Developing Silverlight LOB Applications
That Don't Suck


Class Description

Detailed Syllabus

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Developing Silverlight Line of Business Applications That Don't Suck

A 5-Day Training Class
Taught by David S. Platt, M.E.

President, Rolling Thunder Computing Instructor in Computer Science, Harvard University Extension School

Author of Why Software Sucks  and Introducing Microsoft .NET

In-house at your company, on your schedule, customized to your needs
Call (978) 356 6377 for information

Silverlight is more powerful than Web Forms, as a chain saw is more powerful than a hand saw. With Silverlight, you can make your user much happier and more productive, which is your ultimate goal. But like anything else powerful, Silverlight is also double-edged. You can also make your user much less happy and less productive by using Silverlight, from simple confusion down to inflicting physical pain in under 30 seconds. Read my article “Using WPF for Good and Not Evil” to see examples of the good and bad things you can do with this new powerful environment.

Most Silverlight instruction teaches you only how to do things, without discussing what you should be doing and what you shouldn’t, or where and when you should do something versus when you shouldn’t, let alone why. I consider that to be malpractice – as bad as teaching someone how to fire up a chain saw without also teaching him which end of it to hold.

Most instruction in Silverlight has concentrated on media-heavy consumer applications. Silverlight has now advanced to the point at which it can seriously challenge WPF for line-of-business applications. This class concentrates on the parts of Silverlight most useful in line-of-business applications.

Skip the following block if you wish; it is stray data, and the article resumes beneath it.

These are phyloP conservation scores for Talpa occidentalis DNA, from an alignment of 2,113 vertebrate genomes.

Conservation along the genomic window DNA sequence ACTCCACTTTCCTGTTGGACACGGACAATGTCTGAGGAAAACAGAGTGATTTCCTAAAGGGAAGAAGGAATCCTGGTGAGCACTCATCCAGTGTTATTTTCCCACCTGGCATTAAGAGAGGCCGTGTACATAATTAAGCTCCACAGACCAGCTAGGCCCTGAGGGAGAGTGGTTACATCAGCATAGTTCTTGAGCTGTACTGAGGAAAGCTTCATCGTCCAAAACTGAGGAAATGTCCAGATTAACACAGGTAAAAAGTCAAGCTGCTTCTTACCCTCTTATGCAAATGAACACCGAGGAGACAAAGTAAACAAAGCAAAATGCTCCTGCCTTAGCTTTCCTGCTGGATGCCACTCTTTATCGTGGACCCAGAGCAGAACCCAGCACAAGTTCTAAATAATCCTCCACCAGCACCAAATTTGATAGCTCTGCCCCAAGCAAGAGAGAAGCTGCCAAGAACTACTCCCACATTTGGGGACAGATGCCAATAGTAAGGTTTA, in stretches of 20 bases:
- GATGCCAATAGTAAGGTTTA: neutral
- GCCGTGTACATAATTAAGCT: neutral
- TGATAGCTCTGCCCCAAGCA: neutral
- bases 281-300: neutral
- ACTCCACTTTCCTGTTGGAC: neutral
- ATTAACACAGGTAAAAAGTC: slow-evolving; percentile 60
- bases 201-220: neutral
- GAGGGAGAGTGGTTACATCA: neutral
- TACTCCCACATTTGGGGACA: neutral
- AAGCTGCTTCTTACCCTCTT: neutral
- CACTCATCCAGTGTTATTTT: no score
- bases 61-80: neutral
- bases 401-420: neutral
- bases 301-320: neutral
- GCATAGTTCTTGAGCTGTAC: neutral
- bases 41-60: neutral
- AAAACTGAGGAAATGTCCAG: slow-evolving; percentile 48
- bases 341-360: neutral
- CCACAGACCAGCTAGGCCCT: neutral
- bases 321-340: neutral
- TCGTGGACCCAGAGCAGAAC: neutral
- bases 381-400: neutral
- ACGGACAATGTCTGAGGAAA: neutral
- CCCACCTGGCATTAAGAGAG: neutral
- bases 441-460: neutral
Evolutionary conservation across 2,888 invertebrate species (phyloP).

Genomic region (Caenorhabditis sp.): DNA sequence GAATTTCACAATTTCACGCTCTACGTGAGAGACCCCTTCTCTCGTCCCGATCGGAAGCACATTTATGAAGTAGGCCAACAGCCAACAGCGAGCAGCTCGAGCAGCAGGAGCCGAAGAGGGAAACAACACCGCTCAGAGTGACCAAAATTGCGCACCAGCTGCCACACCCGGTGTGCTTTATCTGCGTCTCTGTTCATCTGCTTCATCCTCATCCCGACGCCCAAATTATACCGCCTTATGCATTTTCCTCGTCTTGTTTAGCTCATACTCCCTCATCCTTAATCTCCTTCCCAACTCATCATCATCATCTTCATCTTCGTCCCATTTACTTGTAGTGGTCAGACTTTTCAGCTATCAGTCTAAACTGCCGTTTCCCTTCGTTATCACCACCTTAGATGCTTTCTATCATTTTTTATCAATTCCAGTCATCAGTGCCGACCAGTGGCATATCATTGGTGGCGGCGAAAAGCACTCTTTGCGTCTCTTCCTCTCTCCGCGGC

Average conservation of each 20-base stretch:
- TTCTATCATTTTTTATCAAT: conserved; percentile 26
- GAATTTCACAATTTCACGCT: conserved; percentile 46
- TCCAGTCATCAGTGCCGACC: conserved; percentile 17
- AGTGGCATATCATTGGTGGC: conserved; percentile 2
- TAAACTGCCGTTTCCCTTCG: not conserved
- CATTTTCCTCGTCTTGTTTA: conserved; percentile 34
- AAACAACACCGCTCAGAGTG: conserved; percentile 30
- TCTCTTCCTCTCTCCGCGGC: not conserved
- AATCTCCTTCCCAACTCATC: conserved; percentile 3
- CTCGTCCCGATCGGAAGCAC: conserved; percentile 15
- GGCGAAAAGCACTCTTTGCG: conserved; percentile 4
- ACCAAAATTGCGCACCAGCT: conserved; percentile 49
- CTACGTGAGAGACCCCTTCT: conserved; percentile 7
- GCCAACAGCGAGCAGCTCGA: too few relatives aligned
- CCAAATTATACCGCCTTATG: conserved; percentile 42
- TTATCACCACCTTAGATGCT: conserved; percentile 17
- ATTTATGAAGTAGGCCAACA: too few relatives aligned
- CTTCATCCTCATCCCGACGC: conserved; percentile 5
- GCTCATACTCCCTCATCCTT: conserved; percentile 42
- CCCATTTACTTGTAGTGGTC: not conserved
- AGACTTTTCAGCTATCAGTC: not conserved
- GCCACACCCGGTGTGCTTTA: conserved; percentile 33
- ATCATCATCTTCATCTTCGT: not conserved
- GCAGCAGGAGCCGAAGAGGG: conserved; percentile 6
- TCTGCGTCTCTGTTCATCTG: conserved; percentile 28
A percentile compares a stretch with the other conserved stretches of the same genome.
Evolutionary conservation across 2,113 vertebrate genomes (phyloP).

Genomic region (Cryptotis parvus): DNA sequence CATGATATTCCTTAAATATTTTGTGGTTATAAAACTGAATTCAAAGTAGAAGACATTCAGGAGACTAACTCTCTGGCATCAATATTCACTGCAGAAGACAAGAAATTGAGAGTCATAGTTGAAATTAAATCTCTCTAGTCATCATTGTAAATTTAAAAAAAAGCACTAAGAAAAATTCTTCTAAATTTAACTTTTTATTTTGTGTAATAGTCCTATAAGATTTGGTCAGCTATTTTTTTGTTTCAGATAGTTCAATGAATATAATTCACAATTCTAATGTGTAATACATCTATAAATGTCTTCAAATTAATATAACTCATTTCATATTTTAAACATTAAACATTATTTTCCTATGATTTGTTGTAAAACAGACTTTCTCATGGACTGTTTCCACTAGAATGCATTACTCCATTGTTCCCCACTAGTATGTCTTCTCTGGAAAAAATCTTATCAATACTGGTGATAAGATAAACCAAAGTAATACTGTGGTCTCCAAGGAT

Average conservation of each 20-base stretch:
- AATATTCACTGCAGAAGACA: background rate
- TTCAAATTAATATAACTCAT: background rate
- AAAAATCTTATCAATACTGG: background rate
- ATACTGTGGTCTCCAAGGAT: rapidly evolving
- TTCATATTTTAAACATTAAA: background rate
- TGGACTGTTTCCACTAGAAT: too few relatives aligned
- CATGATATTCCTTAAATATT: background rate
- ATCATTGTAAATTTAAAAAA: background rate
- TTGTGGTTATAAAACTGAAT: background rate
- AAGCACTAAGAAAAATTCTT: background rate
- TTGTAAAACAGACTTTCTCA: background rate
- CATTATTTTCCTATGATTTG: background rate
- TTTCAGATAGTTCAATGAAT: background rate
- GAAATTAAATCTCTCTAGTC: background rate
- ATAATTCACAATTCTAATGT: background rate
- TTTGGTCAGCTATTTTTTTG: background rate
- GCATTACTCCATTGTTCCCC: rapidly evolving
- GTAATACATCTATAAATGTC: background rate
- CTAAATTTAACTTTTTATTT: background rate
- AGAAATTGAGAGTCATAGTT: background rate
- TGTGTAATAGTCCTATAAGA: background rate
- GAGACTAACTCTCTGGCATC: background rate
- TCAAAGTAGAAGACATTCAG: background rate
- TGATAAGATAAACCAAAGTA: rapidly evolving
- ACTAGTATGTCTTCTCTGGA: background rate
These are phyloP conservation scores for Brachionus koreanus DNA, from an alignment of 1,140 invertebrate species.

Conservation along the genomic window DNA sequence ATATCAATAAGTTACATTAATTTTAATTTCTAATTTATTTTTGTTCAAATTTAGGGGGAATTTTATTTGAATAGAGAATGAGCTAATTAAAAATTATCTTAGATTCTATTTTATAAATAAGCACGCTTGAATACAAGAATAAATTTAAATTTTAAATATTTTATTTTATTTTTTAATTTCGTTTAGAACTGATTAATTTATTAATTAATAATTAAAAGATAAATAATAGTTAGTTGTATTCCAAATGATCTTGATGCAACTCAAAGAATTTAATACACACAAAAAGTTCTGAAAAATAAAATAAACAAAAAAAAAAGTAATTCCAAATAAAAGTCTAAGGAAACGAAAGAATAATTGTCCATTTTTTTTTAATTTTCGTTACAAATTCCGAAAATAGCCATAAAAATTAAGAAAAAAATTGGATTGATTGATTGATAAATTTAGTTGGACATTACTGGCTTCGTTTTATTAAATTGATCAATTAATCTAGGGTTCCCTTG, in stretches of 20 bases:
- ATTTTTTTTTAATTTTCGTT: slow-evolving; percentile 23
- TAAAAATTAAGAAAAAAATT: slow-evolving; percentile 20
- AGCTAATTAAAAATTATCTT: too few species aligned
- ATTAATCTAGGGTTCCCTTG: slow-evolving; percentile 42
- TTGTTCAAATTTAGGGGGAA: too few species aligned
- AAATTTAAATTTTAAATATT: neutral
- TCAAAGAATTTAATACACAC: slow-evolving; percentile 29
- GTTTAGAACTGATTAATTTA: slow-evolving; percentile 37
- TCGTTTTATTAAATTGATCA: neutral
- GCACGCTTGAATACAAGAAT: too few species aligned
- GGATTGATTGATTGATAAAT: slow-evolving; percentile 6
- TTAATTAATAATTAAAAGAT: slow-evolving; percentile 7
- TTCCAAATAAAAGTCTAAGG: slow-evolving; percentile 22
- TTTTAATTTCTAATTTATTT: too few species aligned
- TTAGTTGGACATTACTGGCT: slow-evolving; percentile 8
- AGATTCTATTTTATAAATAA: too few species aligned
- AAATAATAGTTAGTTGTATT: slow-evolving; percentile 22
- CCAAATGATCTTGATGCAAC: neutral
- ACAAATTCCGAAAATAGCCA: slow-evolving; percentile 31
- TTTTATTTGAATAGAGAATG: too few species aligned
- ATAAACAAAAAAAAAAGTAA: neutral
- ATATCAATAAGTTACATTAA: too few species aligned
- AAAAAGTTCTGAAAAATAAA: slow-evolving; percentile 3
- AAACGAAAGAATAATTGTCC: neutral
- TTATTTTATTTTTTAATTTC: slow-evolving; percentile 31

This class is designed for developers, architects, and managers switching from Web Forms to Silverlight. I  teach you how to start implementing in Silverlight, but I also teach you how to carefully choose and employ Silverlight’s features in ways that please your users.  

The goals of this class are:

1. To understand the fundamental architecture of Silverlight and to understand the specific features of Silverlight that are most useful in enterprise applications, and

2. To understand how to design your Silverlight applications to make users happier and more productive, and

3. To provide you with the understanding of the fundamental principles in items 1 and 2 that will allow you to continue to progress on your own.

Note: If you already know how to program Silverlight, and want a class in pure user interface design, see my class on Developing Software That Doesn't Suck

Schedule/Topic Grid:      Detailed Syllabus       

Day Morning Topic Afternoon Topic
1 Introduction Fundamental Structure
2 Controls Layout
3 Data Binding Graphics
4 Using Silverlight for Good and Not Evil Writing User Stories
5 Testing on Live Animals Instrumentation for Knowing Thy User